3 Tips on Writing Job Descriptions for Job Boards


Despite all the buzz around social media as the latest and greatest silver bullet to solve all your staffing challenges, job boards are still a primary recruitment tool for most independent charter schools and EMO/CMO networks alike. Used properly, even general boards such as CareerBuilder or Monster can be useful sources of qualified candidates. Of course, we have all either experienced or heard horror stories of thousands of unqualified candidates flooding inboxes from a single job posting. How do you utilize the broad reach of job boards without inviting a ton of “resume blasters” into your hiring system?

3 things you can do immediately to improve your job board posting results are:

  1. Be brutally honest about the job in the description
  2. Require a cover letter that answers a specific question
  3. Be brief - Invite them to your website for details

Be brutally honest about the job in the description

First things first, be sure to list the hard requirements for the job at the very top of the job description. If you know you want a teacher with a math undergraduate major, a 3.5 GPA, and a Master of Education degree, state that clearly in the beginning of the job description. Use language like “We will not consider any applicants that have not...” in bold font. You want to catch any unqualified candidates right out of the gate and (hopefully) prevent them from flooding your inbox or applicant management system.

You also want to give an accurate description of what it is like to work in your school. Don’t sugarcoat it, tell the truth about current challenges the person will face if they get the job. Be honest about work-life balance. If they really will have to work 50+ hours per week, say it upfront in the job description. There is no use wasting yours or the candidate’s time if that is not a commitment he or she can or is willing to make. They’ll head for the exits as soon as a better suited job comes along and you’ll have to start the dreaded process all over again.

Require a cover letter that answers a specific question

This is one of the easiest, but most effective means of automatically separating serious candidates from resume-spamming trolls that waste your precious recruitment time. Develop a unique, thought-provoking cover letter question that is relevant to your school and/or the job itself. Force the candidate to write something fresh specifically for your opportunity. The key benefits of this technique are:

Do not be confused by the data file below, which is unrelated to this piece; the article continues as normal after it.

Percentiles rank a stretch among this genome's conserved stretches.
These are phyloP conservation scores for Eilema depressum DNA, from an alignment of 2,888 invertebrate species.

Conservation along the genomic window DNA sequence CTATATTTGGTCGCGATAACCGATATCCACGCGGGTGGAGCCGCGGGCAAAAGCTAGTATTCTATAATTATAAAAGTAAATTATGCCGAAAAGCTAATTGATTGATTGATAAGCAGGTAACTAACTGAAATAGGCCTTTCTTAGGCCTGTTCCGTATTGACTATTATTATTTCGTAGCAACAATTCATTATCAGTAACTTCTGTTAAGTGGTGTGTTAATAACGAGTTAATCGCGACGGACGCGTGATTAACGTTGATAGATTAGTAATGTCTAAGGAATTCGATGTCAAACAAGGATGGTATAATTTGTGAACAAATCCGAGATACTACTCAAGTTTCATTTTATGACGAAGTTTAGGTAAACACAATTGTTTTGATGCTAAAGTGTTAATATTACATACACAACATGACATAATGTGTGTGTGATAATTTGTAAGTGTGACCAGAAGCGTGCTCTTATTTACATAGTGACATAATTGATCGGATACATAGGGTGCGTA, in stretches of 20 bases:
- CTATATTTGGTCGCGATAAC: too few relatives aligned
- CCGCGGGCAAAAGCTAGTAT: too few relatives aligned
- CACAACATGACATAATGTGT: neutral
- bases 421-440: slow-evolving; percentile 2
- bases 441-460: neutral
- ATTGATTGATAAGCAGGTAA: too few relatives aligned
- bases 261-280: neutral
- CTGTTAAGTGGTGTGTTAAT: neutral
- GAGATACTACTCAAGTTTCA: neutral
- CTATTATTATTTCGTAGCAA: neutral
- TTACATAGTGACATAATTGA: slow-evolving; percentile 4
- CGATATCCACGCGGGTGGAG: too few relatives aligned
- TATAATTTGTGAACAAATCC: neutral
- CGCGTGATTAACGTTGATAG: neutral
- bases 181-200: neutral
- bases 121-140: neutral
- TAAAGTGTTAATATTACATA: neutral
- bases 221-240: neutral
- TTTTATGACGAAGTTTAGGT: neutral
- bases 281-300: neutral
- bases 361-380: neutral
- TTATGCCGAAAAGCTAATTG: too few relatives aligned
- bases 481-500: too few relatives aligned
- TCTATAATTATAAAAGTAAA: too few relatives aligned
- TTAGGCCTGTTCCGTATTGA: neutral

1. You can automatically eliminate anyone who doesn’t directly answer your question. These are people who either don’t read instructions well, are too lazy to sit down and write something meaningful or are so arrogant they don’t feel the rules apply to them. In other words, they aren’t exactly your ideal candidates.
  2. You can assess candidates’ writing skills. I can’t think of any professional position in a charter school that does not require good written communication skills. It’s amazing how much you can learn about candidates’ abilities by reading a few paragraphs of their writing.
  3. You can make a much better initial screening decision and save time. By asking a thought-provoking, relevant question for the cover letter, you will have a much better picture of the candidate’s values, intelligence and overall potential than with a generic cover letter or resume alone.

Be brief: invite them to your website for details

Although as a niche job board operator this is somewhat heretical to say, you really want to get the candidates (at least the good ones anyway) off the job board and on to your website. The way to do this is simple. Be brief with the text that you include in job board postings. Definitely communicate the hard requirements. Include a brief, brutally honest description of the job and work environment. Close with an emotionally inspiring paragraph that inspires the right candidates to click through to your website for further details and specific application instructions.

Hopefully you have a well organized, up-to-day Careers section on your site that inspires confidence in your school and builds your recruitment brand. By forcing the candidate onto your site for further details and to apply, you can track the traffic from different job boards or other recruitment advertisements and use analytics data to make better decisions about where to spend your marketing budget in the future.

If you don’t have a modern, easy-to-manage careers section of your website, have no fear. In an upcoming edition of Recruiter Insight, we will cover how to setup a Careers/Jobs section on your website quickly, without breaking the bank or forcing you to become a computer programmer or having to hire one!

Until then, Happy Recruiting!

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